Not according to Boxhall! Here is his explanation for the 266 True course.

"15667. And then your view is that the ship, when she turned on her new course at 5.50 had run beyond that corner?
- Yes.

15668. And, therefore, was to the south of it?
- Yes, to the south and to the westward of it.

15669. Then when she is put on her new course, her new course you tell me was S. 86 W.?
- S. 86. W.

15670. Though your impression is that as it is marked on the chart the course there marked is S. 86 W.?
- I think it is about S. 84 3/4 W. as a matter of fact.

15671. The effect would be she would have run a little bit further on the old course and then on the new course she is gradually making back to the line?
- That is my impression of the idea which Captain Smith had in altering that course and setting it to that time.

So in this version, Captain Smith caused the ship to be steered 266T from 5-50pm in an attempt to bring Titanic back onto her planned course.
How did he know Titanic was to the south of The Corner at 5-50pm? And if he knew she was going to over-shoot, why didn't he simply alter course earlier? Do you believe Boxhall's explanation?

Smith would only adjust his course when he knew where his ship was relative to the planned route. He did not find that out until after 10pm that night... after he had plotted the 7-30pm fix. This means that Titanic would only be on a adjusted course from 10 pm until impact!



The Labrador current follows the contours of the The Flemish Cap and the tail of The Grand Banks. As you know, it flows SW from The Flemish Cap and then westward, following the southern slope. Why would it come any further south?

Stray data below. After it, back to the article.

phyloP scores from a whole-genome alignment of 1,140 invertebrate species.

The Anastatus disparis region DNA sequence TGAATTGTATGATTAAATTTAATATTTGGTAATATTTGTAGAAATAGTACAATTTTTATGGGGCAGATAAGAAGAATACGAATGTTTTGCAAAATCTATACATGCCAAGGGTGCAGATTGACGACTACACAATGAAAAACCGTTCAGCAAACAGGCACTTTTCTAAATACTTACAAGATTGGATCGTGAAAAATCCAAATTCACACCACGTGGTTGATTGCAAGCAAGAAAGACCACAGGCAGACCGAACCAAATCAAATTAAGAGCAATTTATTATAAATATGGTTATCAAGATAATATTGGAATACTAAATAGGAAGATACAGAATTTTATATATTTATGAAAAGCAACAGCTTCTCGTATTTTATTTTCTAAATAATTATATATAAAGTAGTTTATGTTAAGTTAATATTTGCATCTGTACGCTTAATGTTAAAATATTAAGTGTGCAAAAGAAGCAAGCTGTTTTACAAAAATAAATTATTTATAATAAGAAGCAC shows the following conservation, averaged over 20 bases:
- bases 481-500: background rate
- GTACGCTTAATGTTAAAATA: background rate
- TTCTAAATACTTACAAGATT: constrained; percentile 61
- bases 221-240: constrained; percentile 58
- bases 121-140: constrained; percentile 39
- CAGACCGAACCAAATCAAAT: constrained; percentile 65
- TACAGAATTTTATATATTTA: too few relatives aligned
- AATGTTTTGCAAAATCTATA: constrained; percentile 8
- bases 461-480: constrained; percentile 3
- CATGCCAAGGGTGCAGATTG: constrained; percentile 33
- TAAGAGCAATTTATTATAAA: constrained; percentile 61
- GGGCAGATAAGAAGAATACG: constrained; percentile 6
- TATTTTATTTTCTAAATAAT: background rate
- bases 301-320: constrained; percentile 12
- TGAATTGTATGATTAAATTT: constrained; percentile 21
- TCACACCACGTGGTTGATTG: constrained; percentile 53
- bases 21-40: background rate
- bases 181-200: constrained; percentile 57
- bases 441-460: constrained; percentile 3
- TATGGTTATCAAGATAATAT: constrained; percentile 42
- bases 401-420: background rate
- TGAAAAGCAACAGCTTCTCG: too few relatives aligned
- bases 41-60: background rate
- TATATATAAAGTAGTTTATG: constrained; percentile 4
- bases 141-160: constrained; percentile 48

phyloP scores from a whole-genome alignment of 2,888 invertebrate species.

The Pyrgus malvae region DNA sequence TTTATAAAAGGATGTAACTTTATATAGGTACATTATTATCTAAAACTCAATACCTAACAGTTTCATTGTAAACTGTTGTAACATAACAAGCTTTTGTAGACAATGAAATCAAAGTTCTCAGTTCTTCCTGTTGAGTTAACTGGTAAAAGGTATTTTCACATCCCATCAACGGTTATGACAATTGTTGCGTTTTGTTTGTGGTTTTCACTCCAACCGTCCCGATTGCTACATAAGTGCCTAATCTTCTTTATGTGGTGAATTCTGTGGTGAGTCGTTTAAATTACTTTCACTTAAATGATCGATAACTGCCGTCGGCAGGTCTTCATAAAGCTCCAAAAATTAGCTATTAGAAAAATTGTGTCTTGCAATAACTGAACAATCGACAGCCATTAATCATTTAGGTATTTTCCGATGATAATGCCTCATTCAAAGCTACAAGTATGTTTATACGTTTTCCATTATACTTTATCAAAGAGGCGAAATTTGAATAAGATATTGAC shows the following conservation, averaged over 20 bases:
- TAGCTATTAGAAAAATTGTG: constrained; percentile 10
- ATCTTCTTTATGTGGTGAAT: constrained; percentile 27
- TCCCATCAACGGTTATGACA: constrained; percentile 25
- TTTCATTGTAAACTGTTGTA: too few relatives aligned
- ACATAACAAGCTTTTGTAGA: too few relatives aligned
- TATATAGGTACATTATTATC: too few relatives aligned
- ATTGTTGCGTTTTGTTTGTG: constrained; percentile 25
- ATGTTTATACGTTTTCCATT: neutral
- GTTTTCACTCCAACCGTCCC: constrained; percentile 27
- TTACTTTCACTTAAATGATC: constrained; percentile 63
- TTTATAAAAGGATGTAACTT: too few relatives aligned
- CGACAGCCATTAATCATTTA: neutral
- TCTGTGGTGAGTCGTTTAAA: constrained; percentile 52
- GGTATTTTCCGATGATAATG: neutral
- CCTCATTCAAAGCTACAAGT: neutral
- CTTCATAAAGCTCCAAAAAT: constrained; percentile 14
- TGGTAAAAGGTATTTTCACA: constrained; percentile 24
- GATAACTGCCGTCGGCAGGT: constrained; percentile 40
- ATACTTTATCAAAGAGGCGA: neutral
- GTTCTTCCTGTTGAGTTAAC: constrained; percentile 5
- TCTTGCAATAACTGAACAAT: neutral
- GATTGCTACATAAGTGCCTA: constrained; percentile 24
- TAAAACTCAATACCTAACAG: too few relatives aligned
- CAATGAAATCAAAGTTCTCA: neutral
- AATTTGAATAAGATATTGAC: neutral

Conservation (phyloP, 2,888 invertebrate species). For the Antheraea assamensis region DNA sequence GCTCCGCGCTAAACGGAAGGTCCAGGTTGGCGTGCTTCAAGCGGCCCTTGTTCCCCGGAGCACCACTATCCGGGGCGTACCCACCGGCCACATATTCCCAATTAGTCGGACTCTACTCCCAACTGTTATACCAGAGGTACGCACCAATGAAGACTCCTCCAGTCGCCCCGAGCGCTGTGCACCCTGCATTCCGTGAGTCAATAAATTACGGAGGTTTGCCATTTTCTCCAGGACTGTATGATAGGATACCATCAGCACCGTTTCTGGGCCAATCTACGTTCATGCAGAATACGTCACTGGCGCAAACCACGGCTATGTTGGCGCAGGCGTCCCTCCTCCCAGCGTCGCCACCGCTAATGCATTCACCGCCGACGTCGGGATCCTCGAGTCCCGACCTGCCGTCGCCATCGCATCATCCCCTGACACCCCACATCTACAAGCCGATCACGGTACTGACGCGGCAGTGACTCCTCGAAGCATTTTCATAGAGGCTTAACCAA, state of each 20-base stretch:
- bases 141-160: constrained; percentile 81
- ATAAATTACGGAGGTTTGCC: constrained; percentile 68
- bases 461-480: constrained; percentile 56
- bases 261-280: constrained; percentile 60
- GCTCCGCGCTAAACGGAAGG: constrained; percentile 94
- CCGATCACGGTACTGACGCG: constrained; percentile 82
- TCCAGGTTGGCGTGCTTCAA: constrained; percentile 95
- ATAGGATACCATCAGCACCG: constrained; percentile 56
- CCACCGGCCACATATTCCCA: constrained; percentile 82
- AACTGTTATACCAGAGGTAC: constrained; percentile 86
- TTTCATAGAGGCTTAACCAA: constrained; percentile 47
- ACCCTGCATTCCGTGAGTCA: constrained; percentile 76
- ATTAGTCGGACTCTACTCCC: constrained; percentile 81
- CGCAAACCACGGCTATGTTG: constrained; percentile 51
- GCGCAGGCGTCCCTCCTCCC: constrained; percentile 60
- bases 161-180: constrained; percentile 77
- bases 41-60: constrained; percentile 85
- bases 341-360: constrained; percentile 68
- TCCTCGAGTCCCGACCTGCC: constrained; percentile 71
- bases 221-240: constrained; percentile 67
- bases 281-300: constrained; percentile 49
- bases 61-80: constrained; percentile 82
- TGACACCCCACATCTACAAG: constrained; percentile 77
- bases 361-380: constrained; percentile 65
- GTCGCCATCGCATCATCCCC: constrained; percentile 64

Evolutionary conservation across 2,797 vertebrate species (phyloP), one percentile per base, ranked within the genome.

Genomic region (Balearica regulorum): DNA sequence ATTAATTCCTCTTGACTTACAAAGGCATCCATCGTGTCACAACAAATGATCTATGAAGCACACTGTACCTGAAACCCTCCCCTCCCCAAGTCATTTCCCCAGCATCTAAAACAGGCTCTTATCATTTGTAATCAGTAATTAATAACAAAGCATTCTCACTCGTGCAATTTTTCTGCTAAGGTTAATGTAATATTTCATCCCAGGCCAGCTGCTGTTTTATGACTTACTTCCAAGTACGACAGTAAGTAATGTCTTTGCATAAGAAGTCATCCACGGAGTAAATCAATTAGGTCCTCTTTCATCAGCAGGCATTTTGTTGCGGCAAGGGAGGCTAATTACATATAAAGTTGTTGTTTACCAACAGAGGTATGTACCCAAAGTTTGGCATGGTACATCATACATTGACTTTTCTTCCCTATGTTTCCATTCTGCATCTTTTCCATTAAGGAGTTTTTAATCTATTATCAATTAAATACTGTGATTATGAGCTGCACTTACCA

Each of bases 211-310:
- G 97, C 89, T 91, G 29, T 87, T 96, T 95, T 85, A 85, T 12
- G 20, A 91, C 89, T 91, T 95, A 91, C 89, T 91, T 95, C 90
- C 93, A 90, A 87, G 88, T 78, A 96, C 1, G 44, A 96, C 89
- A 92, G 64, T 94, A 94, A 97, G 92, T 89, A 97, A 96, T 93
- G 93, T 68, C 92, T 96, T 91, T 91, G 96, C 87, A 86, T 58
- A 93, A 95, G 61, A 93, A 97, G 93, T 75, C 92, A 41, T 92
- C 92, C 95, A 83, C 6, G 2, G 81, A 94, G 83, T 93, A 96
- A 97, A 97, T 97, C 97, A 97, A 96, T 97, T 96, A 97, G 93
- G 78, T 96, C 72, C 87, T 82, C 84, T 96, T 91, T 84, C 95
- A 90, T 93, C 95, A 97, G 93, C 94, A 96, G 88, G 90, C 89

I totally agree that Carpathia got an eastward push from the Gulf Stream and I do not think it's northern edge went much further north than 41-10 North. But Rostron was heading to the NW... across any south westerly setting current. Thus if there was such a south-setting current of say 1.5 knots, his ship would have been set southwestward and instead of making his course of N52W he would have made a course of near to N57W.
His DR for departure toward Titanic's CQD would be no more than 5 hours from his last fix so he would not be very far out from where Carpathia actually was at 12-30am that morning.

Moore of the Mount Temple planned to cross the 50th meridian at 41-20'N or 41-15'N, depending on which story you believe
She too would be effected by any south or southwesterly setting current and would have been well to the southward of where Moore thought she was when he heard Titanic's CQD. In fact, if there was a current, Mount Temple would have been effected by it for close-on to 12 hours before she heard that CQD. Furthermore, she might well have crossed the 50th meridian at close to 41-10 North!

However, there are as many holes in that man Moore's story as there are in a piece of Gruyere! Principal of which is the bit where he describes his movements between 3-25am and 4-30am. Have you ever wondered how it was that a ship with a maximum speed of 11 knots was able to stop, then move ahead slowly yet cover a distance of 14 miles in 1 hour 5 minutes?
There is no way this ship could have arrived near the CQD position at 4-30am then finally stopped about 15 minutes later when hard against the pack ice. She must have been much closer when she got the CQD message and arrived at or near the site much earlier than Moore said.


I began this post by pointing out that the ship to the southward of Californian just had to have been on the west side of the pack ice and about 9 or 10 miles away. I think that ship was in fact the Mount Temple!

Jim C.



JC
 

Senan Molony

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Hmmm. Well, one can see the reaction when I protest my book being described as “fiction” by someone who has a dog in this fight. Intemperate counter-reaction is not commented upon.

Fine. People take sides. But the book speaks for itself, and the materials uncovered within it (including the photographs) demonstrate its worth. Photos can’t be fiction, and faint-praising them alone speaks volume in the reverse.